Virus deaths cross 800 mark, 602 new cases recorded

In Summary

•A total of 80  people have recovered from the disease, 51  from the home-based care programme, while 29  have been discharged from hospitals.

•Total recoveries now stand at 31,508.

Unilever CEO Paul Polman, Rotary District Governor Patrick Obath and Health CAS Mercy Mwangangi lift their hands to make letter H for hands during the Global hand washing day at Amref International University on October 15,2020.
Unilever CEO Paul Polman, Rotary District Governor Patrick Obath and Health CAS Mercy Mwangangi lift their hands to make letter H for hands during the Global hand washing day at Amref International University on October 15,2020.
Image: MERCY MUMO

Kenya recorded 602 new cases of Covid-19 on Thursday, continuing the trend of a positivity rate of above 10 per cent

The new cases were from a sample size of 5,618   tested in  the last 24 hours.

This brings to 43,143 the  number of  confirmed positive cases in   the  country.

Kenya's cumulative  tests are now 607,241.   

From the cases, 585  are Kenyans and 17 are foreigners.  407  are males and 195  females.

The youngest  is a one-year  old child while the oldest is 93.

A total of 80  people have recovered from the disease, 51  from the home-based care programme, while 29  have been discharged from hospitals. Total recoveries now stand at 31,508.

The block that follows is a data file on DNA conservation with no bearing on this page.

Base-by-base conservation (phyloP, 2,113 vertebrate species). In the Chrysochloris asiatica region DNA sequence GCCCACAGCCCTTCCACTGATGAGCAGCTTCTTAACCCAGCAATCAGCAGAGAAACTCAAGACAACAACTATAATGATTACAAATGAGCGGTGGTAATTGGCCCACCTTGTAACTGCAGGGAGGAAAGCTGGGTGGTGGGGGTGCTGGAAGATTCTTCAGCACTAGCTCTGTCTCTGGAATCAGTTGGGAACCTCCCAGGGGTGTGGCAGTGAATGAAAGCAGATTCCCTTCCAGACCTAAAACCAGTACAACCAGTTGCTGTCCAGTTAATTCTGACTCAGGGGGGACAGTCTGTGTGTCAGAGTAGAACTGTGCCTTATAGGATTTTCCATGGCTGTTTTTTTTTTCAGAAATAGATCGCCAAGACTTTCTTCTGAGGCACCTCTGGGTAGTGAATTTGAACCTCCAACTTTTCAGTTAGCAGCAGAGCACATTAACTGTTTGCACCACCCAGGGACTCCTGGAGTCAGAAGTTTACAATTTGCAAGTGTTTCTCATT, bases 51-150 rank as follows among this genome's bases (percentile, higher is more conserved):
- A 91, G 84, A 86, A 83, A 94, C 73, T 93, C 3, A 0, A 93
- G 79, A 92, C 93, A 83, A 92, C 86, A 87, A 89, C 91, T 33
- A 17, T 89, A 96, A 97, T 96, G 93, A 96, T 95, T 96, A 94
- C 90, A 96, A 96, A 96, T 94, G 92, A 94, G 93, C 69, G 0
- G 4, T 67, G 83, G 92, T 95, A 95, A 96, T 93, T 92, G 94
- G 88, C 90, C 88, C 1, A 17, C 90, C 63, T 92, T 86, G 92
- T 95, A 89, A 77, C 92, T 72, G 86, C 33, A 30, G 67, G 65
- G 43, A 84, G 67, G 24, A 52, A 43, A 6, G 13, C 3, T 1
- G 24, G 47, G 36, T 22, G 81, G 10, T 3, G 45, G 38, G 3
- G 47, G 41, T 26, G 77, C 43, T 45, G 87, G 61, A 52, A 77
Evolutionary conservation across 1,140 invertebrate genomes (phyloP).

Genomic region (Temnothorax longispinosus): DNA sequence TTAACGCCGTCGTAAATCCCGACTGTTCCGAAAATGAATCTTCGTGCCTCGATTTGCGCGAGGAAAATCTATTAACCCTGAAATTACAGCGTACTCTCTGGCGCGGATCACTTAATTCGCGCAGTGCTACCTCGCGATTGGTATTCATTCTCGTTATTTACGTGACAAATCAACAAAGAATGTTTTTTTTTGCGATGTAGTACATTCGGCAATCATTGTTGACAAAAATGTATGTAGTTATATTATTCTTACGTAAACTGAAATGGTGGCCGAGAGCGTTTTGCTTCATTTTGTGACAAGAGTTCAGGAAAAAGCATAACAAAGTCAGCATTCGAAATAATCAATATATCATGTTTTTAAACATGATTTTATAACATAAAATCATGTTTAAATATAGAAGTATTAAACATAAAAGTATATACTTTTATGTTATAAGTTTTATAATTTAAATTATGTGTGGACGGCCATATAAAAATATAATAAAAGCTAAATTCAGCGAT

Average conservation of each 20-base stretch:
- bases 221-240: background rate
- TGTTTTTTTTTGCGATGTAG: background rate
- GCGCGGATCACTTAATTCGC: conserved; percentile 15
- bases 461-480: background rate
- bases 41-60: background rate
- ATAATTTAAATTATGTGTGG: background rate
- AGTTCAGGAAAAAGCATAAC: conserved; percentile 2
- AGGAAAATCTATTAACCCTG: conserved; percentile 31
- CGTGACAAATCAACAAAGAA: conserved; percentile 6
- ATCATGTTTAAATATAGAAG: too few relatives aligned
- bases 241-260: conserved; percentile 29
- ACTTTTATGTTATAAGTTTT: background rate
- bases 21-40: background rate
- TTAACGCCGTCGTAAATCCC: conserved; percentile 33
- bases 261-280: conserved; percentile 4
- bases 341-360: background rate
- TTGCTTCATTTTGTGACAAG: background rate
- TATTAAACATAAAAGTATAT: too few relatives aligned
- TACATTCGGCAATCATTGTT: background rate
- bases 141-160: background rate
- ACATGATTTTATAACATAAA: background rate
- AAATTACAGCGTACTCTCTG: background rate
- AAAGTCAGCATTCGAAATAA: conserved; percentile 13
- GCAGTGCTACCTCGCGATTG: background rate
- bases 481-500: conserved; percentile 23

However, eight  patients  have succumbed to  the  disease, bringing  the fatality to 805.

Distribution of the cases by Counties is as follows; Nairobi 133, Nakuru 47,  Uasin Gishu  47,  Kilifi 46,    Kisumu 46,  Mombasa 44, Kericho  32,  Kakamega  28,  Turkana 25,  Kisii  21,  Machakos  20.

Others are Laikipia  13,  Nvanderua 12,  Bungoma 12,  Kiambu 11,  Nandi  10, Busia 7, Kajiado 7,  Baringo 6, Garissa 6, West Pokot  5, Nyamira, Makueni 3, Nyeri 2, Embu 2, Siaya 2, Barnet 2, Vihiga  2, Lamu, Wajir, Samburu, Narok, Murang'a and Meru have one each.

Second wave

Scientists appear divided on whether Kenya will experience a 'second wave' of Covid-19 infections. 

Last month, the government warned of a possible 'second wave' should there be public laxity or relaxation of containment measures.

However, some studies indicate there is unlikely to be an implosion of infections and fatalities in the future. 

According to the World Health Organization, the pandemic appears as a single, large outbreak with ups and downs - discounting the idea of a 'second wave.'

The latest model on the outbreak in Kenya does not project a 'second wave' but slightly raised infections because of relaxed health measures. 

It suggests Kenya's curve will follow an exponential smoothing model, which assumes the future will be more or less the same as the (recent) past.

"The trends of Covid-19 new cases will...be raised slightly for Egypt and Kenya," says the study - Modelling and Forecasting of Covid-19 New Cases in the Top 10 Infected African Countries - which has not yet been peer-reviewed.  It is displayed in the pre-print platform Medrxiv.

The study was conducted three weeks ago with the current trends in Kenya.

"Strong appropriate public health and social measures must be instituted on the grounds again," the researchers recommend.